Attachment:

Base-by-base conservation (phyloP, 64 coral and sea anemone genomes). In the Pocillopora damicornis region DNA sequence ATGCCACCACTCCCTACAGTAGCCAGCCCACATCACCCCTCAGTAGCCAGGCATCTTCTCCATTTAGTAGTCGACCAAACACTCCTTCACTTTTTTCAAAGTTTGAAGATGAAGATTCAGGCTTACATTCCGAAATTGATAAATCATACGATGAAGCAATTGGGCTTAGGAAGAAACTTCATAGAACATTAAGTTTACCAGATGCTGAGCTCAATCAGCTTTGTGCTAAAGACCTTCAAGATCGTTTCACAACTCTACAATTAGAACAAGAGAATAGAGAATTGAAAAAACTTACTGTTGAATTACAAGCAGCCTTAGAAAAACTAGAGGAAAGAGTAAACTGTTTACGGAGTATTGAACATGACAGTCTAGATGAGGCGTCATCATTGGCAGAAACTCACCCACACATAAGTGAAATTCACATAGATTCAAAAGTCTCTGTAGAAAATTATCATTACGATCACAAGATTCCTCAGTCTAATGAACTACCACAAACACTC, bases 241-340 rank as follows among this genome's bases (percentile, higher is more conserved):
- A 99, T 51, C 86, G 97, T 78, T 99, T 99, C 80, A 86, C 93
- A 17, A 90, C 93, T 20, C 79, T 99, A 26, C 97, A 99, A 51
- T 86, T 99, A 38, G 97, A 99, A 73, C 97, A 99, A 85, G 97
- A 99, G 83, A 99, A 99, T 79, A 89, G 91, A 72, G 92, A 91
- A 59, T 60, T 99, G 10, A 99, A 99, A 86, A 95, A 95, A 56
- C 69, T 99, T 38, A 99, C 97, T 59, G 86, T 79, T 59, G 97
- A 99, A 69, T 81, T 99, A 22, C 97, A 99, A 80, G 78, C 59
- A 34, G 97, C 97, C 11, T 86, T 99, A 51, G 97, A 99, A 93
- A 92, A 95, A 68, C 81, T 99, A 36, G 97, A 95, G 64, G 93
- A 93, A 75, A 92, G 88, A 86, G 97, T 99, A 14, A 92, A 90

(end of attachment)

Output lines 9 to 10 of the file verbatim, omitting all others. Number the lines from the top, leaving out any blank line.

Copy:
- A 34, G 97, C 97, C 11, T 86, T 99, A 51, G 97, A 99, A 93
- A 92, A 95, A 68, C 81, T 99, A 36, G 97, A 95, G 64, G 93